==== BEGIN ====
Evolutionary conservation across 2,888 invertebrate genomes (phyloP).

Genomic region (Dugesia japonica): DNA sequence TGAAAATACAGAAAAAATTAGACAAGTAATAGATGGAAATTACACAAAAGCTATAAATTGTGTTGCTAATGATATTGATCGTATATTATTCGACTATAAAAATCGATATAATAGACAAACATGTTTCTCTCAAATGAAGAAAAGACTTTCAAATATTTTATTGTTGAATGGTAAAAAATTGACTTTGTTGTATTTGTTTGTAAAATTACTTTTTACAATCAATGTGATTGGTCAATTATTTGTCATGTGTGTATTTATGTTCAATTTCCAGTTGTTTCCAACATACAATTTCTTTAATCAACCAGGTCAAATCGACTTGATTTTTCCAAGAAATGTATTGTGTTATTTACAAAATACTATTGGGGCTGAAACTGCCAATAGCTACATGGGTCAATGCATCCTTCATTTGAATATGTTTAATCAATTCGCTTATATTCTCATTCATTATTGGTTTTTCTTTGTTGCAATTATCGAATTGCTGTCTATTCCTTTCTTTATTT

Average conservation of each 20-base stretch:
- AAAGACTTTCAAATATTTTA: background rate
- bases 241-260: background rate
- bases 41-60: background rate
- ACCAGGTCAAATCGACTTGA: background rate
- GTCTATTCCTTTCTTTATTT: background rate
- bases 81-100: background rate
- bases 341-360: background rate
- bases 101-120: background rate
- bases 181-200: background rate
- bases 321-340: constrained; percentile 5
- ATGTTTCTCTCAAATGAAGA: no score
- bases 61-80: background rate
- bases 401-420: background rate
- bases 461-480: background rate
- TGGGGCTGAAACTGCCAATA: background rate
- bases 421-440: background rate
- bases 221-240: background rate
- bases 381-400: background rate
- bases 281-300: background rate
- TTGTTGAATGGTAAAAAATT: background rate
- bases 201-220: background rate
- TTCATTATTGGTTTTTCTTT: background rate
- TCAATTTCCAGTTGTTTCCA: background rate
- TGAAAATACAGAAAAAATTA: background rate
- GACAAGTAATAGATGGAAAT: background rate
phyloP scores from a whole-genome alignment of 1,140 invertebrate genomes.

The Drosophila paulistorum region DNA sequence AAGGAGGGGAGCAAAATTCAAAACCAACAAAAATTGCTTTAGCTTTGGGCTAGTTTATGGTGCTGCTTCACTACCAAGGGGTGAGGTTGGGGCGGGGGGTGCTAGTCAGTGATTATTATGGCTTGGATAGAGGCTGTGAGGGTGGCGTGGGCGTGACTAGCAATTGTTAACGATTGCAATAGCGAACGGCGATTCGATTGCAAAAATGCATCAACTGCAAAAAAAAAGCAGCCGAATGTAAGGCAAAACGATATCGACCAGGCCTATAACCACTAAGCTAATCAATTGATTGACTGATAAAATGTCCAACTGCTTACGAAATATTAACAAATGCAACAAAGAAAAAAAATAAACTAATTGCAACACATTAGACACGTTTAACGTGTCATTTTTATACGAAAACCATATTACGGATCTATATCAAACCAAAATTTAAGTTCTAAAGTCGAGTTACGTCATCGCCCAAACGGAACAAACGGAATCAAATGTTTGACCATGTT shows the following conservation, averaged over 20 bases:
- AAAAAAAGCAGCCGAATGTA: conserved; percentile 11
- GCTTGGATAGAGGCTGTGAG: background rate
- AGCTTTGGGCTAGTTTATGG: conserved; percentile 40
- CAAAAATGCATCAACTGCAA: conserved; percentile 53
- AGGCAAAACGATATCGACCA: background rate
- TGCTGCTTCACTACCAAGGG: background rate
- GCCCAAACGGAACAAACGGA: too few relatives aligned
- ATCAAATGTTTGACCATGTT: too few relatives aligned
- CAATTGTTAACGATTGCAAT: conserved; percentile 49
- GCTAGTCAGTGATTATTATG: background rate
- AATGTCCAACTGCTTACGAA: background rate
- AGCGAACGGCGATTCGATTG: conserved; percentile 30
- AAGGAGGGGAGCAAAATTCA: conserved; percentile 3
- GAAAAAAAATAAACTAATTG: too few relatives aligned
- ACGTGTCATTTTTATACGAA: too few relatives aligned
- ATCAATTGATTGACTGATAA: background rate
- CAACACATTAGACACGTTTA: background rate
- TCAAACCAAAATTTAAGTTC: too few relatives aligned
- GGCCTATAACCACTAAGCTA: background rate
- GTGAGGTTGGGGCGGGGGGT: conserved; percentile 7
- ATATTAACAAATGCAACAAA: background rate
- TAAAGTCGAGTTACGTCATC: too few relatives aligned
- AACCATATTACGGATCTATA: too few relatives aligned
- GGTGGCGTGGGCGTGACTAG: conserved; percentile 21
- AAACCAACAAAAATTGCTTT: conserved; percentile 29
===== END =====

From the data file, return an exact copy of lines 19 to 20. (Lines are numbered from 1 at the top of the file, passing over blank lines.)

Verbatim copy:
- bases 421-440: background rate
- bases 221-240: background rate